Session 3: “Revitalizing” the Local
Yumi Matsubara is an associate professor in the Faculty of Human Sciences at Waseda University. She has a Ph.D. in Welfare Management from Nihon Fukushi University, and obtained her MBA from the Graduate School of Business Administration at Keio University in 1994. Matsubara previously worked as a principal researcher and research director for financial think tanks. Currently, she specializes in management and policy on medical welfare. In addition to her academic posting, Matsubara sits on the Social Welfare Group and the Healthcare Group of the Social Security Council (Ministry of Health, Labor, and Welfare of Japan).
“Kurashi-no-Hokenshitsu” (infirmary for living) in Shinjyuku (Tokyo) is a place where anyone can consult with nurses about anything related to medical care and welfare, without reservation. “Kurashi-no-Hokenshitsu” is a counseling service center, a place where you can feel at ease and a place where isolated people can be connected with others. In other words, it is a place for community revitalisation. Despite being a free service, the importance of its activities is widespread, and there are voluntary Kurashi-no-Hokenshitsu in about 50 places throughout Japan. It happened naturally. It is akin to dandelion seeds being swept away by the wind and seeds blooming everywhere.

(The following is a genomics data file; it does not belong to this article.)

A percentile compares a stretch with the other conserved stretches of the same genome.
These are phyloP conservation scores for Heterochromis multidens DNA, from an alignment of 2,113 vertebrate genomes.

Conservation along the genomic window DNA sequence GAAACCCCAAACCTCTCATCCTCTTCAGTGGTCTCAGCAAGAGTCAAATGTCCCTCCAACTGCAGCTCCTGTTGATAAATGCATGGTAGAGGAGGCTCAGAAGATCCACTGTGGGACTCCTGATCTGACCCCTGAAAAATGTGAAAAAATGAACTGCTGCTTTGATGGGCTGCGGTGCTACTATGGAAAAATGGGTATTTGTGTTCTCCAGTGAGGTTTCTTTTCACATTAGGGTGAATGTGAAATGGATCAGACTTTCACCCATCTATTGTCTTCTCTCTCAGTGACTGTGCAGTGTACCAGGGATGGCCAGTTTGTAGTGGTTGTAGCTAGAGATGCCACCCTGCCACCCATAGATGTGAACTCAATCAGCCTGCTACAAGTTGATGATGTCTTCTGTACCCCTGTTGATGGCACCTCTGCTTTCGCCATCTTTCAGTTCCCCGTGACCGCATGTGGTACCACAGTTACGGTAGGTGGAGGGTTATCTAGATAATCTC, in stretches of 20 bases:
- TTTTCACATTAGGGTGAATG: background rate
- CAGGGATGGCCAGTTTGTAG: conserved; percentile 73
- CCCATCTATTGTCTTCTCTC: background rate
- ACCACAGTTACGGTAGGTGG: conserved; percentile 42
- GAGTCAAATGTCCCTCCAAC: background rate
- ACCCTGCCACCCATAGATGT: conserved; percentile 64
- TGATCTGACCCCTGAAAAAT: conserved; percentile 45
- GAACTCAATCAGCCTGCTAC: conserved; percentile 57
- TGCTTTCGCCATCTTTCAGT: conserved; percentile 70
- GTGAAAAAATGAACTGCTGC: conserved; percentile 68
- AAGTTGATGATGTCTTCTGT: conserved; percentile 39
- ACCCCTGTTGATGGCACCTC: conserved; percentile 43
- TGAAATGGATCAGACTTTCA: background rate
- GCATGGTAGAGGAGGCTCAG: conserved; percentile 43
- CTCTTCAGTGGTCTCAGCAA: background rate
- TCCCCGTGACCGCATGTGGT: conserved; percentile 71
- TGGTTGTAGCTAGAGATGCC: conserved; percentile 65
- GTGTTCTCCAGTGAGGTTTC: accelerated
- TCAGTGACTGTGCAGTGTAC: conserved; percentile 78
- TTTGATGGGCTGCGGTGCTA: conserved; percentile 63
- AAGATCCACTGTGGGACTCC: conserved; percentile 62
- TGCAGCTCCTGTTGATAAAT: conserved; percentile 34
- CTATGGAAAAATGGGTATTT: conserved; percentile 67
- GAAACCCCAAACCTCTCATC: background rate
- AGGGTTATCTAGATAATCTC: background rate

An organization called “Busshien” in Ishikawa prefecture, works with people with disabilities.They do farming with little manpower. In addition, they run multiple restaurants that sell their own crops and beer, providing a place to work not only for people with disabilities, but also for local residents. In 2014, the local beer “Nihonkai Club” made by people with disabilities in Busshien was awarded the “Brewery of the Year 2014”. This is considered to be the highest honor in the craft beer world. Previously, disabled people were supported by others, but now there has been a transformation. Busshien has now changed disabled people who now support the local community. Busshien made the welfare business essential in the community. Inspired by the efforts of Busshien, Hiroki Nishimura (35 years old) quit a large company in Tokyo and moved to Tottori prefecture in April 2021. He aims to start a business in the welfare field.
Above are just some of the new bottom-up welfare projects that are happening in Japan today. There are a number of reasons for these bottom-up projects : the resistance against the importance placed on economic growth; the resistance against measuring people who have higher productivity; and the emphasis on wellbeing. As the population declines sharply, this “creative resistance” is occurring throughout Japan simultaneously. It looks like the Renaissance in welfare.